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Due Diligence in Foreign Countries: The Landman's Role

Jerome J. Bensing, Garry L. Miller, James L. Dodds, Lois A. Dodds, W. Tom Rice, Lois J. Brooks, Proceedings of 43d Annual Rocky Mountain Mineral Law Institute (1997)

The search for new mineral discoveries is taking the mining industry to areas of the world where little or no recent exploration has occurred. The perception of high cost or limited mineral exploration opportunities in the United States, Canada, Australia, Europe, and South Africa has encouraged mining companies to accept greater political and economic risks by expanding into the global market and exploring lesser developed nations. While many of these countries have long and storied mining histories, they are relatively unexplored by modern prospecting methods. In the past ten years much has changed, and the U.S. mining investment community has recognized these opportunities; and the countries themselves, in acknowledgment of the benefits of mining investment, have revised and modified their laws to encourage such investment.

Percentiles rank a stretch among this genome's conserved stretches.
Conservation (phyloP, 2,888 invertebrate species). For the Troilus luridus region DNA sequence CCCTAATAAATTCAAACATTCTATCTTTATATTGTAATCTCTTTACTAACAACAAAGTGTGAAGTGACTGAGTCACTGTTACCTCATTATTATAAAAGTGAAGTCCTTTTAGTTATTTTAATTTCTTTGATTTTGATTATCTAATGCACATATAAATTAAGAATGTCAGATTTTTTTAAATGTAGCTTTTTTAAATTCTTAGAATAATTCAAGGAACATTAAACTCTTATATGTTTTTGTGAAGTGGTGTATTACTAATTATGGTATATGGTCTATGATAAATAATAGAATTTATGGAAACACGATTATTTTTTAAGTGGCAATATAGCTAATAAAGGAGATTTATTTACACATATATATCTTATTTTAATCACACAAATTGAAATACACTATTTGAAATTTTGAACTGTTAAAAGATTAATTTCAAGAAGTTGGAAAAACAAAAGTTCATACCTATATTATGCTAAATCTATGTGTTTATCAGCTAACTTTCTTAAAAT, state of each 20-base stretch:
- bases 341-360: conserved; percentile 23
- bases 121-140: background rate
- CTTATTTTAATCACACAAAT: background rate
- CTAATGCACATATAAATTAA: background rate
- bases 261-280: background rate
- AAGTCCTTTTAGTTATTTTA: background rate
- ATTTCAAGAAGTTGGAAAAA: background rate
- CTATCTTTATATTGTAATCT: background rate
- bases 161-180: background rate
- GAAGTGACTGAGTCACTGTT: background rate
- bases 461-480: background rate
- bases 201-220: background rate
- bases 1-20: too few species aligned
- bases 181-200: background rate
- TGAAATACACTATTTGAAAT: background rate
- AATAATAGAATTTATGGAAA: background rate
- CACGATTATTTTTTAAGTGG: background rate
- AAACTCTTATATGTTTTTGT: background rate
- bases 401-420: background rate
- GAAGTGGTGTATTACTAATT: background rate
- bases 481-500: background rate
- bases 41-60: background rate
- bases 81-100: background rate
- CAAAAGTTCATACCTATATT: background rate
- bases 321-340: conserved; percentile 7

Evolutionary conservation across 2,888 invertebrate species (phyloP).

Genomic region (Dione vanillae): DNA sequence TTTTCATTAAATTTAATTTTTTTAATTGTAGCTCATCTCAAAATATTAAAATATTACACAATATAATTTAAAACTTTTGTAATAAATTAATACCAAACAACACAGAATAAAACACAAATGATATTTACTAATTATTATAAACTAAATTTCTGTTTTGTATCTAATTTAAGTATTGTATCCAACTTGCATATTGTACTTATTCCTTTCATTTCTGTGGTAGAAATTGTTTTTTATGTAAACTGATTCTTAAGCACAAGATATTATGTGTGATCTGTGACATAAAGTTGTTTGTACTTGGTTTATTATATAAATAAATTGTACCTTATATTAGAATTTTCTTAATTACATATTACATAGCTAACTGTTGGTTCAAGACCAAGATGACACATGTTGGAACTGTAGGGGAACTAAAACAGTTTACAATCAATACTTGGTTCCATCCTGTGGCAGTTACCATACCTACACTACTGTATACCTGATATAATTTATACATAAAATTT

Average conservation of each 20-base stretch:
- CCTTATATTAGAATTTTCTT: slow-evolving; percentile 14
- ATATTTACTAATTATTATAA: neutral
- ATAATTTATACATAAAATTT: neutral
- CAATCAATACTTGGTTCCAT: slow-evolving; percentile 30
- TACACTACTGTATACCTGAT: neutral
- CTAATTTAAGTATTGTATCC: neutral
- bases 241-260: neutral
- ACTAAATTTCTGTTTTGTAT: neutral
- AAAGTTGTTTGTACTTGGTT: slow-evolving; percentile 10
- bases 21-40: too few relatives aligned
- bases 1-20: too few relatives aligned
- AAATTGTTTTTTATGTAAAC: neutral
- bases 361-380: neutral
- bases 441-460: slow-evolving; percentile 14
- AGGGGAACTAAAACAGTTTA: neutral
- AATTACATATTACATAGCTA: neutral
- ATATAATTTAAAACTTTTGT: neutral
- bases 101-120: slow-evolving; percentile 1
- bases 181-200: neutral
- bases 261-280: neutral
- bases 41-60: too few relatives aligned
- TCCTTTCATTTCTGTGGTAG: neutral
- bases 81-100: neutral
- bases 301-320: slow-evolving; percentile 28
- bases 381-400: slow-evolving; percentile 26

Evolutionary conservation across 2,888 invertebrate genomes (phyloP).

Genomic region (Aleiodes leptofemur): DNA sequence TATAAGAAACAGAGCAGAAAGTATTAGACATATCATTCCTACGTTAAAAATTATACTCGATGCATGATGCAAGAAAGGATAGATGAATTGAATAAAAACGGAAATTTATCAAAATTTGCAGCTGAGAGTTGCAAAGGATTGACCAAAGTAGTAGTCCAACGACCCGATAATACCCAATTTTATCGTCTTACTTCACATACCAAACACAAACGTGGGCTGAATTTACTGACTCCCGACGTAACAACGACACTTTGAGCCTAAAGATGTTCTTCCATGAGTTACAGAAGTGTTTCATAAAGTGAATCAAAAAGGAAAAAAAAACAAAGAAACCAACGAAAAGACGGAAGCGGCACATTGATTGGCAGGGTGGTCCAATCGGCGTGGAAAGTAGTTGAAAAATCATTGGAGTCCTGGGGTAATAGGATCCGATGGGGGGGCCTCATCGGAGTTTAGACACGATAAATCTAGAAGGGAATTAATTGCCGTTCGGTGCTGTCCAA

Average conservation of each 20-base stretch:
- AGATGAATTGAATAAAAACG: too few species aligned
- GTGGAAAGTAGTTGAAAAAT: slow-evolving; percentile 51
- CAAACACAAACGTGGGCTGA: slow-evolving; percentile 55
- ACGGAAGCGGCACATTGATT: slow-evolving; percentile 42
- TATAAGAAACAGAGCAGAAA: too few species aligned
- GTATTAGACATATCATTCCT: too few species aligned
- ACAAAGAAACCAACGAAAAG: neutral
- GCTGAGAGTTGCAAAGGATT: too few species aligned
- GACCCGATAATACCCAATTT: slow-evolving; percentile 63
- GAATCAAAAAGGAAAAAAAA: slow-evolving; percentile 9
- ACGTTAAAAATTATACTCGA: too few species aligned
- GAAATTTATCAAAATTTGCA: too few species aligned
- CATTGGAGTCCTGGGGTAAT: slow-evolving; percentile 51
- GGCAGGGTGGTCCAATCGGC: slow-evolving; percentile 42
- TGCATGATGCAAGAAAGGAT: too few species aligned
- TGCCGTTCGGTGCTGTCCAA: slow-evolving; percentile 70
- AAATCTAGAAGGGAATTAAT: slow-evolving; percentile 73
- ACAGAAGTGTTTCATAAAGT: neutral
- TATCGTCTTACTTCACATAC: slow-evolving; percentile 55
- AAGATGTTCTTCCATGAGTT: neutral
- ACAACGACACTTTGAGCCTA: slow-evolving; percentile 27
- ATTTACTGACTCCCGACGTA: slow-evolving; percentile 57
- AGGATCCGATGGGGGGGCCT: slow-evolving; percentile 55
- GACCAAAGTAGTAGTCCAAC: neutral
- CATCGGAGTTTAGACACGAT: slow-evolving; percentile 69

By electing to conduct mineral exploration in a new host country, a company is doing more than authorizing a budget item. The company is becoming a part of the world community. It is accepting greater risk in return for potentially greater reward. Quantifying and minimizing risk through due diligence and thoughtful negotiations is a valuable role the landman fulfills.

In the United States, the mineral landman performs land status checks, title reviews, and property and company due diligence. He negotiates and documents acquisitions, main